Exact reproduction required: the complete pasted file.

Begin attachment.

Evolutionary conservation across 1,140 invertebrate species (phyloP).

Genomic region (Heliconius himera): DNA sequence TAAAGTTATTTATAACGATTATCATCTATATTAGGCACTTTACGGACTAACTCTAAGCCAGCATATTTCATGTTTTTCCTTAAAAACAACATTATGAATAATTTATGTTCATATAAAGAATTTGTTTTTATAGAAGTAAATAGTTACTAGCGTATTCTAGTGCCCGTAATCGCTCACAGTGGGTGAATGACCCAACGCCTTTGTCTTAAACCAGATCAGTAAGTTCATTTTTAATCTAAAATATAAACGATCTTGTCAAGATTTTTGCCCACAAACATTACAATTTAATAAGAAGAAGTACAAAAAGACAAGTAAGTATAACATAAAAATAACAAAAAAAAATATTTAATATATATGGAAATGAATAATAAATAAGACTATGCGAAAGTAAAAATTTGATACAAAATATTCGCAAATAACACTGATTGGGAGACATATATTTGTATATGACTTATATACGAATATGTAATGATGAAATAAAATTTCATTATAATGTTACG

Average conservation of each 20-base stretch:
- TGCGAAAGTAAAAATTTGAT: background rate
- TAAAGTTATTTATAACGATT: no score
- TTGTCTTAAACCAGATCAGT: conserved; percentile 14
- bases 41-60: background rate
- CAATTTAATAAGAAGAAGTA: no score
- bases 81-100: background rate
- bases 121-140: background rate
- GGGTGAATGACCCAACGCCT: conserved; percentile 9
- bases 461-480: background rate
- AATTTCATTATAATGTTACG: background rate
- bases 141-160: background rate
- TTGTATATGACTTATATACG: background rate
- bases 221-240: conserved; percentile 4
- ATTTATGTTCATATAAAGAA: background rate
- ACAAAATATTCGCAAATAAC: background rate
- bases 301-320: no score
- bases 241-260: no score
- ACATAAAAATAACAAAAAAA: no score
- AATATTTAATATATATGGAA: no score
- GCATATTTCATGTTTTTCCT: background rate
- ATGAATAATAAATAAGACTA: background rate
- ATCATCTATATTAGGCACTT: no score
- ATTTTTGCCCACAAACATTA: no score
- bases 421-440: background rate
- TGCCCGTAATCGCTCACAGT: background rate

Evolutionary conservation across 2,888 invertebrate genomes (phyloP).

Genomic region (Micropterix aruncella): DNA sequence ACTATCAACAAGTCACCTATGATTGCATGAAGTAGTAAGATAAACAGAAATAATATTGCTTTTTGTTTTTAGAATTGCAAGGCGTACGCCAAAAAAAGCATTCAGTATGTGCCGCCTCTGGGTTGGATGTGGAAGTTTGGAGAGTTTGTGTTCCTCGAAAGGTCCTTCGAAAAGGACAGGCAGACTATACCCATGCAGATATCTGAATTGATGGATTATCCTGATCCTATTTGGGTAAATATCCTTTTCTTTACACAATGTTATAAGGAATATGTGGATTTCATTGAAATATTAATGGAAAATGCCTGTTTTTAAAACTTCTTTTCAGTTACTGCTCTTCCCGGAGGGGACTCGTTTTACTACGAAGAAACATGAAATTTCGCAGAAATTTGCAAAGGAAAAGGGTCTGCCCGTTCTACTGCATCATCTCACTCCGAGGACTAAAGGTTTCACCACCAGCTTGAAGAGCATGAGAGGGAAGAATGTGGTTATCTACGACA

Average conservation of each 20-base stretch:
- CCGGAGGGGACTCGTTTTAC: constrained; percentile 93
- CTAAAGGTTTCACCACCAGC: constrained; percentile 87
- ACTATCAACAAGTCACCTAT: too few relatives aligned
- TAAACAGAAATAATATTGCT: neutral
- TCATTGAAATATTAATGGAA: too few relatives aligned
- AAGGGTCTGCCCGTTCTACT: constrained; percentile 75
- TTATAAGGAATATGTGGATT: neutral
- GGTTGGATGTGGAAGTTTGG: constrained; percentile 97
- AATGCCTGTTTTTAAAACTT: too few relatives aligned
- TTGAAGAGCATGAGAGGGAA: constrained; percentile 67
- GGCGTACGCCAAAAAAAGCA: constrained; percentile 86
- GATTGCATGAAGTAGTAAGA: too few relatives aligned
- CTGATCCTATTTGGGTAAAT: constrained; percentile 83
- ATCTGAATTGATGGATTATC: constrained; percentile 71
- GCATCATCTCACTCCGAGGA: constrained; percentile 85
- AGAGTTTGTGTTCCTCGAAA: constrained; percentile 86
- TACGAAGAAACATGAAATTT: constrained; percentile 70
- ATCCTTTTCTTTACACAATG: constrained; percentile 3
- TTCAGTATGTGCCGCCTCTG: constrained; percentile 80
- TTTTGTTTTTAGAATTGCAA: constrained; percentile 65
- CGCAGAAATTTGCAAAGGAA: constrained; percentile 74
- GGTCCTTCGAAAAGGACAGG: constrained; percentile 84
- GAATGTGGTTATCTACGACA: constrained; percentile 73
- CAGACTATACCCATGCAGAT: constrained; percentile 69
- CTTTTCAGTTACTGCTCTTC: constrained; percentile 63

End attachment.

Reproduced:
Evolutionary conservation across 1,140 invertebrate species (phyloP).

Genomic region (Heliconius himera): DNA sequence TAAAGTTATTTATAACGATTATCATCTATATTAGGCACTTTACGGACTAACTCTAAGCCAGCATATTTCATGTTTTTCCTTAAAAACAACATTATGAATAATTTATGTTCATATAAAGAATTTGTTTTTATAGAAGTAAATAGTTACTAGCGTATTCTAGTGCCCGTAATCGCTCACAGTGGGTGAATGACCCAACGCCTTTGTCTTAAACCAGATCAGTAAGTTCATTTTTAATCTAAAATATAAACGATCTTGTCAAGATTTTTGCCCACAAACATTACAATTTAATAAGAAGAAGTACAAAAAGACAAGTAAGTATAACATAAAAATAACAAAAAAAAATATTTAATATATATGGAAATGAATAATAAATAAGACTATGCGAAAGTAAAAATTTGATACAAAATATTCGCAAATAACACTGATTGGGAGACATATATTTGTATATGACTTATATACGAATATGTAATGATGAAATAAAATTTCATTATAATGTTACG

Average conservation of each 20-base stretch:
- TGCGAAAGTAAAAATTTGAT: background rate
- TAAAGTTATTTATAACGATT: no score
- TTGTCTTAAACCAGATCAGT: conserved; percentile 14
- bases 41-60: background rate
- CAATTTAATAAGAAGAAGTA: no score
- bases 81-100: background rate
- bases 121-140: background rate
- GGGTGAATGACCCAACGCCT: conserved; percentile 9
- bases 461-480: background rate
- AATTTCATTATAATGTTACG: background rate
- bases 141-160: background rate
- TTGTATATGACTTATATACG: background rate
- bases 221-240: conserved; percentile 4
- ATTTATGTTCATATAAAGAA: background rate
- ACAAAATATTCGCAAATAAC: background rate
- bases 301-320: no score
- bases 241-260: no score
- ACATAAAAATAACAAAAAAA: no score
- AATATTTAATATATATGGAA: no score
- GCATATTTCATGTTTTTCCT: background rate
- ATGAATAATAAATAAGACTA: background rate
- ATCATCTATATTAGGCACTT: no score
- ATTTTTGCCCACAAACATTA: no score
- bases 421-440: background rate
- TGCCCGTAATCGCTCACAGT: background rate

Evolutionary conservation across 2,888 invertebrate genomes (phyloP).

Genomic region (Micropterix aruncella): DNA sequence ACTATCAACAAGTCACCTATGATTGCATGAAGTAGTAAGATAAACAGAAATAATATTGCTTTTTGTTTTTAGAATTGCAAGGCGTACGCCAAAAAAAGCATTCAGTATGTGCCGCCTCTGGGTTGGATGTGGAAGTTTGGAGAGTTTGTGTTCCTCGAAAGGTCCTTCGAAAAGGACAGGCAGACTATACCCATGCAGATATCTGAATTGATGGATTATCCTGATCCTATTTGGGTAAATATCCTTTTCTTTACACAATGTTATAAGGAATATGTGGATTTCATTGAAATATTAATGGAAAATGCCTGTTTTTAAAACTTCTTTTCAGTTACTGCTCTTCCCGGAGGGGACTCGTTTTACTACGAAGAAACATGAAATTTCGCAGAAATTTGCAAAGGAAAAGGGTCTGCCCGTTCTACTGCATCATCTCACTCCGAGGACTAAAGGTTTCACCACCAGCTTGAAGAGCATGAGAGGGAAGAATGTGGTTATCTACGACA

Average conservation of each 20-base stretch:
- CCGGAGGGGACTCGTTTTAC: constrained; percentile 93
- CTAAAGGTTTCACCACCAGC: constrained; percentile 87
- ACTATCAACAAGTCACCTAT: too few relatives aligned
- TAAACAGAAATAATATTGCT: neutral
- TCATTGAAATATTAATGGAA: too few relatives aligned
- AAGGGTCTGCCCGTTCTACT: constrained; percentile 75
- TTATAAGGAATATGTGGATT: neutral
- GGTTGGATGTGGAAGTTTGG: constrained; percentile 97
- AATGCCTGTTTTTAAAACTT: too few relatives aligned
- TTGAAGAGCATGAGAGGGAA: constrained; percentile 67
- GGCGTACGCCAAAAAAAGCA: constrained; percentile 86
- GATTGCATGAAGTAGTAAGA: too few relatives aligned
- CTGATCCTATTTGGGTAAAT: constrained; percentile 83
- ATCTGAATTGATGGATTATC: constrained; percentile 71
- GCATCATCTCACTCCGAGGA: constrained; percentile 85
- AGAGTTTGTGTTCCTCGAAA: constrained; percentile 86
- TACGAAGAAACATGAAATTT: constrained; percentile 70
- ATCCTTTTCTTTACACAATG: constrained; percentile 3
- TTCAGTATGTGCCGCCTCTG: constrained; percentile 80
- TTTTGTTTTTAGAATTGCAA: constrained; percentile 65
- CGCAGAAATTTGCAAAGGAA: constrained; percentile 74
- GGTCCTTCGAAAAGGACAGG: constrained; percentile 84
- GAATGTGGTTATCTACGACA: constrained; percentile 73
- CAGACTATACCCATGCAGAT: constrained; percentile 69
- CTTTTCAGTTACTGCTCTTC: constrained; percentile 63